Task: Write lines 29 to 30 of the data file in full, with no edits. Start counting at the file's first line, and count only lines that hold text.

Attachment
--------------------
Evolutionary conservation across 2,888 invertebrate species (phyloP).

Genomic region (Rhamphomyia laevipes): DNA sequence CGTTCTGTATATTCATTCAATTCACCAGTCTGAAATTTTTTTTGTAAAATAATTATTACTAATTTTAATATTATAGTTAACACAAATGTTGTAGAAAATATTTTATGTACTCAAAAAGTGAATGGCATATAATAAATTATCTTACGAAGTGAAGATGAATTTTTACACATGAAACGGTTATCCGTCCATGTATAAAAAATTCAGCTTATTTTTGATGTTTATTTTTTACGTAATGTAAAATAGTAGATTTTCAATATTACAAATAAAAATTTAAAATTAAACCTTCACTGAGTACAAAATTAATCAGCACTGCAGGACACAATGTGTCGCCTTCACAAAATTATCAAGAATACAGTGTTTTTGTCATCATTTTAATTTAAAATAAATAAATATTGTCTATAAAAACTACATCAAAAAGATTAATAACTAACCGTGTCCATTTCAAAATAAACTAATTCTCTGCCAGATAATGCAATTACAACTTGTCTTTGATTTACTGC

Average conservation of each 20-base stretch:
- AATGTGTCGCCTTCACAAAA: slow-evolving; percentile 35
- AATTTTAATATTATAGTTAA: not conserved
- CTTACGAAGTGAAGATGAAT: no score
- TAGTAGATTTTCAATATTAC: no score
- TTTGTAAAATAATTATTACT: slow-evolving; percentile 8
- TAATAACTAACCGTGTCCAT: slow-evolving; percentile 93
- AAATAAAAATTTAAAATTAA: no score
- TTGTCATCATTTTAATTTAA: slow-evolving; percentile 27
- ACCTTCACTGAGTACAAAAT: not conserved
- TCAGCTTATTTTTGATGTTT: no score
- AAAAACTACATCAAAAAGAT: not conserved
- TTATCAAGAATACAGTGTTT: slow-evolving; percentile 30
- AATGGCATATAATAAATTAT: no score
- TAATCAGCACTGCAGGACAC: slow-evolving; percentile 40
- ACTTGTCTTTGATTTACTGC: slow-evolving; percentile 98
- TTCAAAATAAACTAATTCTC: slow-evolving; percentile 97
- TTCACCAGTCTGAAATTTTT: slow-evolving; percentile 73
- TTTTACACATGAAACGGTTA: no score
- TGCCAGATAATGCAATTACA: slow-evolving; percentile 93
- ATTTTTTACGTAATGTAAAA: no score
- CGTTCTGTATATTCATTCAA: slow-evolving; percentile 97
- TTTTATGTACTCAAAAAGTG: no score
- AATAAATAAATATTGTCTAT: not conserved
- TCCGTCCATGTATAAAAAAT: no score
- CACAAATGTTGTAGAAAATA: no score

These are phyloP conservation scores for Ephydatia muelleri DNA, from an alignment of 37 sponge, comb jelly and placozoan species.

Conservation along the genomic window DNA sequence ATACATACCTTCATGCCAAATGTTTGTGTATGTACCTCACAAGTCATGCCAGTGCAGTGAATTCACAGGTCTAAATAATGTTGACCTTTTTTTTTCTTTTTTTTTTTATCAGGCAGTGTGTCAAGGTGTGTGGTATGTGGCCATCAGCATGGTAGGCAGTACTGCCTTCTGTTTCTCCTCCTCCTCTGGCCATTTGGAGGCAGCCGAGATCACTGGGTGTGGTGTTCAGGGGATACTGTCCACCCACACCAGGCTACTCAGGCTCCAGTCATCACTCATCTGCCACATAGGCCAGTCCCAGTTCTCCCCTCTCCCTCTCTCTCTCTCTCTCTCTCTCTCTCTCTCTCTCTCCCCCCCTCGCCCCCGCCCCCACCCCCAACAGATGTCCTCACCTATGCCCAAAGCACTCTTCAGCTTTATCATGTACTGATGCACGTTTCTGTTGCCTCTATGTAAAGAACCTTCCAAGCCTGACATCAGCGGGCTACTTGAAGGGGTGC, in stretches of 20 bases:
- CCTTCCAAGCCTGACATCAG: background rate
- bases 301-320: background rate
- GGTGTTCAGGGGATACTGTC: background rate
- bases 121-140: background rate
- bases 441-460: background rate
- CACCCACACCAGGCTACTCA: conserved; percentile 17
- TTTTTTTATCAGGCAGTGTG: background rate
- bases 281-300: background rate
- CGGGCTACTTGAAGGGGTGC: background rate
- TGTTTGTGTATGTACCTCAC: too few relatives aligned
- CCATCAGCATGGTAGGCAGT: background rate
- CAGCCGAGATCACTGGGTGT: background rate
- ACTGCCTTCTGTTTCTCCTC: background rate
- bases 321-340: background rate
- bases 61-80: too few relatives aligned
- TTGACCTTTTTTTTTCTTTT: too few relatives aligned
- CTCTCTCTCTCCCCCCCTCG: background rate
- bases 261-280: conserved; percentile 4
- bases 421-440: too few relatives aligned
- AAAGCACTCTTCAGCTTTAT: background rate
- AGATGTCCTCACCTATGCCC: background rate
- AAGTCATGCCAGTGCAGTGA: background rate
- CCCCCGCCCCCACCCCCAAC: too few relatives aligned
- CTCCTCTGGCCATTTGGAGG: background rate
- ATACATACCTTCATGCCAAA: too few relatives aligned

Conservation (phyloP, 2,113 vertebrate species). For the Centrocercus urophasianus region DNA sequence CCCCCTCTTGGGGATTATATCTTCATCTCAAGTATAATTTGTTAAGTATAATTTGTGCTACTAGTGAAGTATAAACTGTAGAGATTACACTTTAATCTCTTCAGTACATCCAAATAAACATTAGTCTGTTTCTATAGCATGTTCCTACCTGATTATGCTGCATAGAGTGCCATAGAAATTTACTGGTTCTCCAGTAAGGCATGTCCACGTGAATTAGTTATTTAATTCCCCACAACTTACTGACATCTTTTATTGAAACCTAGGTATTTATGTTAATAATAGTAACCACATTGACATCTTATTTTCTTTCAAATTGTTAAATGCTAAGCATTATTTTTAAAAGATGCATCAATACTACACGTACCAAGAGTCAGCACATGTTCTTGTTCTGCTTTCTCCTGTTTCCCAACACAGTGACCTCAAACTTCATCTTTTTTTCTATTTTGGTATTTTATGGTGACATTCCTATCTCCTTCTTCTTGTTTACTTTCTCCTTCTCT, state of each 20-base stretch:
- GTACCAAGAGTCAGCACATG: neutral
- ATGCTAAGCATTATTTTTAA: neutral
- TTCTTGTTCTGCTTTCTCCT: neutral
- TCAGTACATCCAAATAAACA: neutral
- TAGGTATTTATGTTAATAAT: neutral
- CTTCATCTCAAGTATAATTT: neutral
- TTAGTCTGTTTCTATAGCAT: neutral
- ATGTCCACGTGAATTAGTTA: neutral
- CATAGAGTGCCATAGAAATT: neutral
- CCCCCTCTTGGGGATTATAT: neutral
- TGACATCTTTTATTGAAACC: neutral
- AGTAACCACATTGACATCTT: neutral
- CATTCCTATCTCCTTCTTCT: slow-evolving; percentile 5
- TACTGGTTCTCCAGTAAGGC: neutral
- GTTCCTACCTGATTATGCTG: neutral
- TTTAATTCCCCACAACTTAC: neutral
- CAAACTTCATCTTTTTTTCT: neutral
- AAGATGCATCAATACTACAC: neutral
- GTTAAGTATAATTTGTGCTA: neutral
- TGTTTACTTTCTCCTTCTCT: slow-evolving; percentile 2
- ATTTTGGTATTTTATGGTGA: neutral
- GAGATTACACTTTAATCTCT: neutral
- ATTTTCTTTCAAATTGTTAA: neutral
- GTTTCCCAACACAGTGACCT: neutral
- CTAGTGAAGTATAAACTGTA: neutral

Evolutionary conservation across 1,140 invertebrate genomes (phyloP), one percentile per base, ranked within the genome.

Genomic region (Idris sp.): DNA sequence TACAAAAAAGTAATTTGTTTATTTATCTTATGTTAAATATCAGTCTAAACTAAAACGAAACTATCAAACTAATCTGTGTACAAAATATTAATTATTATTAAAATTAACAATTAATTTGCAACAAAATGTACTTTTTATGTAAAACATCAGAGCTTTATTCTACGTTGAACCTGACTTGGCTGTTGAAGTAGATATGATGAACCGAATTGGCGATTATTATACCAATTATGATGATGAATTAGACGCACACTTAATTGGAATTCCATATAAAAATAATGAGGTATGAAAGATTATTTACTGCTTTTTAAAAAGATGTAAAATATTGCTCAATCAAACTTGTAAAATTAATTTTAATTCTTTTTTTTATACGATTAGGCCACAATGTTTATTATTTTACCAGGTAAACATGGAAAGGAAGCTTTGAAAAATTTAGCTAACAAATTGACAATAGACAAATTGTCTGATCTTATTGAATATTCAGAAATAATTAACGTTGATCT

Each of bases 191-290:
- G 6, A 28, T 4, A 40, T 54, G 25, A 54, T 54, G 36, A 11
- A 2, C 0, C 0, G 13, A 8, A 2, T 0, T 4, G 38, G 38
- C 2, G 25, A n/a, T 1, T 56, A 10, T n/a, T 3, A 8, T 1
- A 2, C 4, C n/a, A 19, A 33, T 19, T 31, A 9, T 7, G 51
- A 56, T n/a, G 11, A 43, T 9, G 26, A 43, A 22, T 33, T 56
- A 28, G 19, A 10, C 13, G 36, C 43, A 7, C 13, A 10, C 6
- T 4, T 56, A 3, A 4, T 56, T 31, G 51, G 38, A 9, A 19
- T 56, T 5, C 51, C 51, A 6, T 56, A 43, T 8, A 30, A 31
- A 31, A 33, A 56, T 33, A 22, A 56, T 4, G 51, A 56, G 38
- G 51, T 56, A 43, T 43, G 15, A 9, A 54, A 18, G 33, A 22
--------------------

These are phyloP conservation scores for Ephydatia muelleri DNA, from an alignment of 37 sponge, comb jelly and placozoan species.

Conservation along the genomic window DNA sequence ATACATACCTTCATGCCAAATGTTTGTGTATGTACCTCACAAGTCATGCCAGTGCAGTGAATTCACAGGTCTAAATAATGTTGACCTTTTTTTTTCTTTTTTTTTTTATCAGGCAGTGTGTCAAGGTGTGTGGTATGTGGCCATCAGCATGGTAGGCAGTACTGCCTTCTGTTTCTCCTCCTCCTCTGGCCATTTGGAGGCAGCCGAGATCACTGGGTGTGGTGTTCAGGGGATACTGTCCACCCACACCAGGCTACTCAGGCTCCAGTCATCACTCATCTGCCACATAGGCCAGTCCCAGTTCTCCCCTCTCCCTCTCTCTCTCTCTCTCTCTCTCTCTCTCTCTCTCTCCCCCCCTCGCCCCCGCCCCCACCCCCAACAGATGTCCTCACCTATGCCCAAAGCACTCTTCAGCTTTATCATGTACTGATGCACGTTTCTGTTGCCTCTATGTAAAGAACCTTCCAAGCCTGACATCAGCGGGCTACTTGAAGGGGTGC, in stretches of 20 bases: